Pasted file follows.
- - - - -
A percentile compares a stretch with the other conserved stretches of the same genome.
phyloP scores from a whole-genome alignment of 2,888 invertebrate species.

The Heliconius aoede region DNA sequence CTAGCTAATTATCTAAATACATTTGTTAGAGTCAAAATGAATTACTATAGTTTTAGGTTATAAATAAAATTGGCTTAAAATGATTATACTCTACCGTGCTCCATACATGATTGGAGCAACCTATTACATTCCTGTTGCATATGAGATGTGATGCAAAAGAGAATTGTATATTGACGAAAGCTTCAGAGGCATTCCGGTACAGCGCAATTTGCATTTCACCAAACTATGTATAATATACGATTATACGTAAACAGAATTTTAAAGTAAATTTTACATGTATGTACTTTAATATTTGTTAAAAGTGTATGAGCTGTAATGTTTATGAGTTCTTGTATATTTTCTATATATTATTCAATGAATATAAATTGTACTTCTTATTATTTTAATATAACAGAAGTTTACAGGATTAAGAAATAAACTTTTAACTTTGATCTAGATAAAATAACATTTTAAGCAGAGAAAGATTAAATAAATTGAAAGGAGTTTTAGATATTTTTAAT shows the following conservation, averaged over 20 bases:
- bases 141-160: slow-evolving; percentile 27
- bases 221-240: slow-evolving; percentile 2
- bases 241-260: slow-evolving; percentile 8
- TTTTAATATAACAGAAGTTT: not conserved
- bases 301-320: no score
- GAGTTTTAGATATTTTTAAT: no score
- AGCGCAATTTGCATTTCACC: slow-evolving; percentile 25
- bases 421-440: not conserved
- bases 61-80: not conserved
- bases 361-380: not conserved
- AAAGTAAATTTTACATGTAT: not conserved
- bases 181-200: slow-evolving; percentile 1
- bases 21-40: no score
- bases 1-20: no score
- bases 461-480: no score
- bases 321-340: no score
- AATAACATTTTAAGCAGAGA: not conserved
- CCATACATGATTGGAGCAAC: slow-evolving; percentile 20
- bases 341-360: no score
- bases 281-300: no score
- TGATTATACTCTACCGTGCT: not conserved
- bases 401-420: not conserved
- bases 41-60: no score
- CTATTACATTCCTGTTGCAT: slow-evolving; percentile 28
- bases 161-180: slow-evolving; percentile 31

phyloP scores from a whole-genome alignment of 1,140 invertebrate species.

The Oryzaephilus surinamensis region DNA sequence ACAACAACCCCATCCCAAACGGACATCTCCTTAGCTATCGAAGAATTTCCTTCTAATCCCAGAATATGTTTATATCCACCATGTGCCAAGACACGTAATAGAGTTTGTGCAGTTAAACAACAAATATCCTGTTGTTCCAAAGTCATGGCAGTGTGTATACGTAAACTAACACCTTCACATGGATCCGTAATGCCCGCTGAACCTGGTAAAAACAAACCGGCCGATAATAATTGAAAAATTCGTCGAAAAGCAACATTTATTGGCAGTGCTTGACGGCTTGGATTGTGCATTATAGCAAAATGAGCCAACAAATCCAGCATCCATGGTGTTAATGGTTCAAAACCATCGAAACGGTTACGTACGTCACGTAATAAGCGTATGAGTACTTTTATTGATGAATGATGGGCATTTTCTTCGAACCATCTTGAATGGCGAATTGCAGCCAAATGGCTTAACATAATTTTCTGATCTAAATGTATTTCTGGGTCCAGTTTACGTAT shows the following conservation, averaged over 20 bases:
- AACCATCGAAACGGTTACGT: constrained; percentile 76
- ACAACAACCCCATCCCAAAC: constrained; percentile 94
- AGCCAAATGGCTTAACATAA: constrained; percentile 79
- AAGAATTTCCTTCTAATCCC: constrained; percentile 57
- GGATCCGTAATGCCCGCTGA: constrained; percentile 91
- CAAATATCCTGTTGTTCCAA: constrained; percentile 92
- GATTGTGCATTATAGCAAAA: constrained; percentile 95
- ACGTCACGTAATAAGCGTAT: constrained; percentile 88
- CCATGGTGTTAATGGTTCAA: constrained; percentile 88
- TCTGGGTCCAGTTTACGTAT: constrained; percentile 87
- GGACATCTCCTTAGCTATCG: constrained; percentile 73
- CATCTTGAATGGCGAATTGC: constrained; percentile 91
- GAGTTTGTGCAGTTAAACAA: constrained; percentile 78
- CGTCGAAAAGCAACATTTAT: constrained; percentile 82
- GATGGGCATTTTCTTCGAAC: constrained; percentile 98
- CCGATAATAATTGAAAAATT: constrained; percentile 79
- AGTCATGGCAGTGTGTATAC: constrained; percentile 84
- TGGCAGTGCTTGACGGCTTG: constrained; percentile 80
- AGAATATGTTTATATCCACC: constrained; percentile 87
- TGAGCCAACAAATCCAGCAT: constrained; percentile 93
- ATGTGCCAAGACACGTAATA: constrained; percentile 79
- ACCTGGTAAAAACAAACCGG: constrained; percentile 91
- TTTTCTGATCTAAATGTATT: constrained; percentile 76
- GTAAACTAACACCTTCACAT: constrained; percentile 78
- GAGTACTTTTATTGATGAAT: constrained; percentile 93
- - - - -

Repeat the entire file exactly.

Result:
A percentile compares a stretch with the other conserved stretches of the same genome.
phyloP scores from a whole-genome alignment of 2,888 invertebrate species.

The Heliconius aoede region DNA sequence CTAGCTAATTATCTAAATACATTTGTTAGAGTCAAAATGAATTACTATAGTTTTAGGTTATAAATAAAATTGGCTTAAAATGATTATACTCTACCGTGCTCCATACATGATTGGAGCAACCTATTACATTCCTGTTGCATATGAGATGTGATGCAAAAGAGAATTGTATATTGACGAAAGCTTCAGAGGCATTCCGGTACAGCGCAATTTGCATTTCACCAAACTATGTATAATATACGATTATACGTAAACAGAATTTTAAAGTAAATTTTACATGTATGTACTTTAATATTTGTTAAAAGTGTATGAGCTGTAATGTTTATGAGTTCTTGTATATTTTCTATATATTATTCAATGAATATAAATTGTACTTCTTATTATTTTAATATAACAGAAGTTTACAGGATTAAGAAATAAACTTTTAACTTTGATCTAGATAAAATAACATTTTAAGCAGAGAAAGATTAAATAAATTGAAAGGAGTTTTAGATATTTTTAAT shows the following conservation, averaged over 20 bases:
- bases 141-160: slow-evolving; percentile 27
- bases 221-240: slow-evolving; percentile 2
- bases 241-260: slow-evolving; percentile 8
- TTTTAATATAACAGAAGTTT: not conserved
- bases 301-320: no score
- GAGTTTTAGATATTTTTAAT: no score
- AGCGCAATTTGCATTTCACC: slow-evolving; percentile 25
- bases 421-440: not conserved
- bases 61-80: not conserved
- bases 361-380: not conserved
- AAAGTAAATTTTACATGTAT: not conserved
- bases 181-200: slow-evolving; percentile 1
- bases 21-40: no score
- bases 1-20: no score
- bases 461-480: no score
- bases 321-340: no score
- AATAACATTTTAAGCAGAGA: not conserved
- CCATACATGATTGGAGCAAC: slow-evolving; percentile 20
- bases 341-360: no score
- bases 281-300: no score
- TGATTATACTCTACCGTGCT: not conserved
- bases 401-420: not conserved
- bases 41-60: no score
- CTATTACATTCCTGTTGCAT: slow-evolving; percentile 28
- bases 161-180: slow-evolving; percentile 31

phyloP scores from a whole-genome alignment of 1,140 invertebrate species.

The Oryzaephilus surinamensis region DNA sequence ACAACAACCCCATCCCAAACGGACATCTCCTTAGCTATCGAAGAATTTCCTTCTAATCCCAGAATATGTTTATATCCACCATGTGCCAAGACACGTAATAGAGTTTGTGCAGTTAAACAACAAATATCCTGTTGTTCCAAAGTCATGGCAGTGTGTATACGTAAACTAACACCTTCACATGGATCCGTAATGCCCGCTGAACCTGGTAAAAACAAACCGGCCGATAATAATTGAAAAATTCGTCGAAAAGCAACATTTATTGGCAGTGCTTGACGGCTTGGATTGTGCATTATAGCAAAATGAGCCAACAAATCCAGCATCCATGGTGTTAATGGTTCAAAACCATCGAAACGGTTACGTACGTCACGTAATAAGCGTATGAGTACTTTTATTGATGAATGATGGGCATTTTCTTCGAACCATCTTGAATGGCGAATTGCAGCCAAATGGCTTAACATAATTTTCTGATCTAAATGTATTTCTGGGTCCAGTTTACGTAT shows the following conservation, averaged over 20 bases:
- AACCATCGAAACGGTTACGT: constrained; percentile 76
- ACAACAACCCCATCCCAAAC: constrained; percentile 94
- AGCCAAATGGCTTAACATAA: constrained; percentile 79
- AAGAATTTCCTTCTAATCCC: constrained; percentile 57
- GGATCCGTAATGCCCGCTGA: constrained; percentile 91
- CAAATATCCTGTTGTTCCAA: constrained; percentile 92
- GATTGTGCATTATAGCAAAA: constrained; percentile 95
- ACGTCACGTAATAAGCGTAT: constrained; percentile 88
- CCATGGTGTTAATGGTTCAA: constrained; percentile 88
- TCTGGGTCCAGTTTACGTAT: constrained; percentile 87
- GGACATCTCCTTAGCTATCG: constrained; percentile 73
- CATCTTGAATGGCGAATTGC: constrained; percentile 91
- GAGTTTGTGCAGTTAAACAA: constrained; percentile 78
- CGTCGAAAAGCAACATTTAT: constrained; percentile 82
- GATGGGCATTTTCTTCGAAC: constrained; percentile 98
- CCGATAATAATTGAAAAATT: constrained; percentile 79
- AGTCATGGCAGTGTGTATAC: constrained; percentile 84
- TGGCAGTGCTTGACGGCTTG: constrained; percentile 80
- AGAATATGTTTATATCCACC: constrained; percentile 87
- TGAGCCAACAAATCCAGCAT: constrained; percentile 93
- ATGTGCCAAGACACGTAATA: constrained; percentile 79
- ACCTGGTAAAAACAAACCGG: constrained; percentile 91
- TTTTCTGATCTAAATGTATT: constrained; percentile 76
- GTAAACTAACACCTTCACAT: constrained; percentile 78
- GAGTACTTTTATTGATGAAT: constrained; percentile 93